Humpback Whales of Stellwagen Bank Sanctuary

By October 25, 2019 Uncategorized

In August of 2019, Mark and Rachel Rohr, with a conservation team on board SY Acadia, set sail with underwater photographer Keith Ellenbogen to explore the diversity of the marine wildlife just off the coast of Massachusetts. His project Space to Sea: A Photographic Journey into Stellwagen Bank Sanctuary focuses on using the art of underwater photography and environmental storytelling to raise awareness about what he describes as “one of the most extraordinary marine habitats the world.” This dynamic ecosystem includes apex predators such as great white sharks, mola mola (ocean sunfish), schools of mackerel, and an entire microscope ecosystem of planktonic creatures.

For the next three days, our assignment focused on photographing a variety of marine mammals such as humpback, fin and minke whales, and dolphins. Specifically, we were searching for a super group of humpback whales (over one hundred within a 2-3 nautical mile radius) actively feeding on schools of sandlance. Working alone or in smaller sub-groups (pods of 8-12) the humpback whales were “bubble feeding”. A process in which they descend beneath the surface, release bubbles like an underwater net to corral the fish. Then with their mouths wide open, they rise up to the surface, through the bubble-net feeding on plankton and small fish. It was one of the most extraordinary experiences — and it’s all off the coast of Boston and Cape Cod.

 


Sea conditions off the coast of New England are highly variable, making this project location, relative to others around the world, all the more challenging. Unfortunately, our trip was postponed by a day due to rough weather, followed by a clockwork curtain of fog. The fog would be present through the morning and each afternoon, demanding additional awareness of our navigation, with whales and busy shipping traffic along the coast. After a long day of searching with a 150-nautical-mile search area, our first glimpse of the humpback blows appeared, illuminated by the sun setting in a magnificent manner. The exhalations were accompanied by an echoing sound from the reverberation along the tips of the oceans waves.

Over the next two days, we were able to photograph large groups of humpback whales actively bubble feeding, with the occasional minke whale. At one time, we were surrounded by several pods of whales creating giant bubble nets across the vast open ocean. Between these feeding periods, we would observe playfulness, with whales breaching clear out of the water. In some cases, a few whales repeatedly breached up to ten times in a row, and others breached in unison, in which the sound of their body echoed across the ocean and their splash rose above the horizon.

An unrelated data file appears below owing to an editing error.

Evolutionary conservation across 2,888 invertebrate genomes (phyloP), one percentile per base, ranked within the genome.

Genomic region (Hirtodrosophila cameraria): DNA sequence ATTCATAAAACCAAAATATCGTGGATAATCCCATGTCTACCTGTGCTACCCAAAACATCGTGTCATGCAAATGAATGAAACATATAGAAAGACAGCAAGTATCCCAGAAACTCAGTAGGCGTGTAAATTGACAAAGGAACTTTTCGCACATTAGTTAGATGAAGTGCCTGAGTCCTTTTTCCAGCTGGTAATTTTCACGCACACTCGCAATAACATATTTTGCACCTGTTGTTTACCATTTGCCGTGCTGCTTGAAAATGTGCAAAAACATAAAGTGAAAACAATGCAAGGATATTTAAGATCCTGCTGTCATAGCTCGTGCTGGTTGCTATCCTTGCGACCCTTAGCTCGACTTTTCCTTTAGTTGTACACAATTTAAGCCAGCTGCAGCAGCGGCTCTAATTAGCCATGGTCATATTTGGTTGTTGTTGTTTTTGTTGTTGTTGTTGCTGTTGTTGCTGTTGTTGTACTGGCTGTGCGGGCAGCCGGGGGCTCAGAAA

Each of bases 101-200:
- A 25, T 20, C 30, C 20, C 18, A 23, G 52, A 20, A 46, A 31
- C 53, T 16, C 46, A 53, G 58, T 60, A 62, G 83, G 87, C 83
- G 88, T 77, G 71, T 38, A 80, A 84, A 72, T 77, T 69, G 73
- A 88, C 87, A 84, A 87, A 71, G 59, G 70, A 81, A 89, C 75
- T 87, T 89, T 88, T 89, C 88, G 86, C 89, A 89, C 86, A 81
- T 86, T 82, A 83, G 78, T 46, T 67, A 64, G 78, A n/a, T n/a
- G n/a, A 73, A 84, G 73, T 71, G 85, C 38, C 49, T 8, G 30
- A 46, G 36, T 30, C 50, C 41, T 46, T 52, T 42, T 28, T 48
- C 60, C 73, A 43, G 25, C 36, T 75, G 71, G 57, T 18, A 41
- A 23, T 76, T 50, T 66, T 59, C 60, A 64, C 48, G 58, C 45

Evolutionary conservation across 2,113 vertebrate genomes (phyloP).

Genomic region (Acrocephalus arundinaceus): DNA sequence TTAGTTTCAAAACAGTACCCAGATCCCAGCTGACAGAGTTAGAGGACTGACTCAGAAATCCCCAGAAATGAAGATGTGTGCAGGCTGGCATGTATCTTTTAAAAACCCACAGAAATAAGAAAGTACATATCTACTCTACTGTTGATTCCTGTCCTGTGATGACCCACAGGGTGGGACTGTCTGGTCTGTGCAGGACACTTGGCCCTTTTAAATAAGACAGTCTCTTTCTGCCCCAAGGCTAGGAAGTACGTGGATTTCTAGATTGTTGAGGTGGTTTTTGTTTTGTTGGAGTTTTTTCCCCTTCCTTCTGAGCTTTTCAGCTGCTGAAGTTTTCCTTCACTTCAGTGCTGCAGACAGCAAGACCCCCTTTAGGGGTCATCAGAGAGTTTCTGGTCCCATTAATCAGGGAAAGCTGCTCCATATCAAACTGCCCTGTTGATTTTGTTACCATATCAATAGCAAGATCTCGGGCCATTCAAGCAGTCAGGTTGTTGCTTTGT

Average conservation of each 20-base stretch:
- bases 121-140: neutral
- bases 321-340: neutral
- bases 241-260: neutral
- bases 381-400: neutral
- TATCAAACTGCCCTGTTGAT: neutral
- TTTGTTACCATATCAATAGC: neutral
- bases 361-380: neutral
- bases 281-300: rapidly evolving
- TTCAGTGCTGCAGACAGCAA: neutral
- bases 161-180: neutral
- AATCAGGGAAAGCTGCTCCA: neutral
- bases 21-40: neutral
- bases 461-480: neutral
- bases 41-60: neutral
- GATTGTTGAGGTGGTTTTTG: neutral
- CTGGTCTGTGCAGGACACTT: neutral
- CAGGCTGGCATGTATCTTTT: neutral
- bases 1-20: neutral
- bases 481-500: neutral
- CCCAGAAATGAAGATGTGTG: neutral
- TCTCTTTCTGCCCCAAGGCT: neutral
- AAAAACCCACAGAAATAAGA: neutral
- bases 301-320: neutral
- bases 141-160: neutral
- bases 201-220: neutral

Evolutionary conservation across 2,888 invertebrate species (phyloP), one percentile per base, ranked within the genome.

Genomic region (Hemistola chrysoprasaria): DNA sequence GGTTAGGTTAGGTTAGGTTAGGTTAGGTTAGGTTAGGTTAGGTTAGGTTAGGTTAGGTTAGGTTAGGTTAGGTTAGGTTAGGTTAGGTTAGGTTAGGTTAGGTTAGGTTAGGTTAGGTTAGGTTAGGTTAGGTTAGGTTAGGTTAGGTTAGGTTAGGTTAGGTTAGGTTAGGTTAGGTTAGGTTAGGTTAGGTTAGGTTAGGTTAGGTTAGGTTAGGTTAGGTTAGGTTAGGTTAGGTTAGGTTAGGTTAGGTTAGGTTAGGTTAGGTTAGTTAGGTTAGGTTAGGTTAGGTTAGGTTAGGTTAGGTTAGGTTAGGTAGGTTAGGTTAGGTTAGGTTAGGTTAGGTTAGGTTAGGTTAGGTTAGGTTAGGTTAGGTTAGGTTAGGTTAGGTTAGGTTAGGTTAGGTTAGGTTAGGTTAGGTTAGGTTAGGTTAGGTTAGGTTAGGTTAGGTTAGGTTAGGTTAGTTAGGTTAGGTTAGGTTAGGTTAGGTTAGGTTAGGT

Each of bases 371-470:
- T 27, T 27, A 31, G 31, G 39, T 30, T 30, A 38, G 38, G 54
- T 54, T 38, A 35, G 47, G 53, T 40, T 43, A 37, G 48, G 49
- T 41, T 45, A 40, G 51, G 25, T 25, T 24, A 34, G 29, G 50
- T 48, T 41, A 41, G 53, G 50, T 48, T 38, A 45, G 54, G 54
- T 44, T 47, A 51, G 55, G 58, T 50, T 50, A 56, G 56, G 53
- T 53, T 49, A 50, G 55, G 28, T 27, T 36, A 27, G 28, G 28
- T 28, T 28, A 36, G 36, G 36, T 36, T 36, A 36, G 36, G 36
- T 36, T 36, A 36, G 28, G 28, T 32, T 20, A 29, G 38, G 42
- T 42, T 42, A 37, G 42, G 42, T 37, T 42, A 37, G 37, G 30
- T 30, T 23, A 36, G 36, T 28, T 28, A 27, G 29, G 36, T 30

During a dive expedition in the Galapagos with a focus on the remote Darwin and Wolf underwater world Keith Ellenbogen was brought into the Acadia team to help document the marine life throughout these two islands and the northern shores of Fernandina and Isabela. In a future plan to revisit in 2020 to promote the marine life and status of the Galapagos Islands, Mapelo, and potential coastal shark species of Panama.

Through discussion and presentations during that trip, a partnership formed and via invitation, Acadia had the privilege to assist with his photography in the Stellwagen Bank National Marine Sanctuary with a focus on the humpback whales and their tail-slapping bubble-feeding behavior.


ABOUT

Stellwagen Bank National Marine Sanctuary is located 25 nautical miles east of Boston. The Sanctuary and the waters from Cape Cod south to Nantucket are vibrant and extraordinary areas of marine life, from the misunderstood great white shark, to ocean giants such as the humpback whale. This mind-blowing expedition alongside Keith’s educational presentations was nothing more than a great success, even with some challenges that included prolonged periods of fog grounded the spotter plane, preventing us from seeing the bow from the stern. We also had a slightly short ground swell from the east. Acadia and her owners valued the opportunity to view these animals, and more importantly, to join Keith in being part of the solution for this area. It was a great pleasure for us to assist Keith in the image making and story-telling process in his important project.

To learn more about his project visit https://space2sea.mit.edu

Acadia is a global voyaging private sailing yacht with a single goal: direct driven and passionate owners who wish for nothing more than healthier and more protected oceans. Acadia has a focus on conservation through providing the vessel as a platform for science and research, with access to remote locations as she sails the world’s oceans. With a focus on coral, ocean acidification, marine debris and shark conservation, she, her owners and crew work hard to also promote and make aware the status and the hard work of our partners. We are an expanding platform for all forms of research and conservation.
To discuss potential partnerships, funding or vessel time, email expeditions@syacadia.com

Keith Ellenbogen is a celebrated underwater photographer, Assistant Professor of Photography at SUNY/FIT, Visiting Artist at MIT Sea Grant, and the recipient of a National Marine Foundation Ernest F. Hollings Ocean Awareness Award. Working with conservation- based organizations to showcase the visual complexity of the underwater environment, Space to Sea explores photography and environmental storytelling. Keith aims to spark imagination and transform the public perception about the surprising diversity of marine life off the coast of Massachusetts. Keith is also an adventurer, photographer and diver with his work as an underwater photographer for SY Acadia and her pacific itinerary.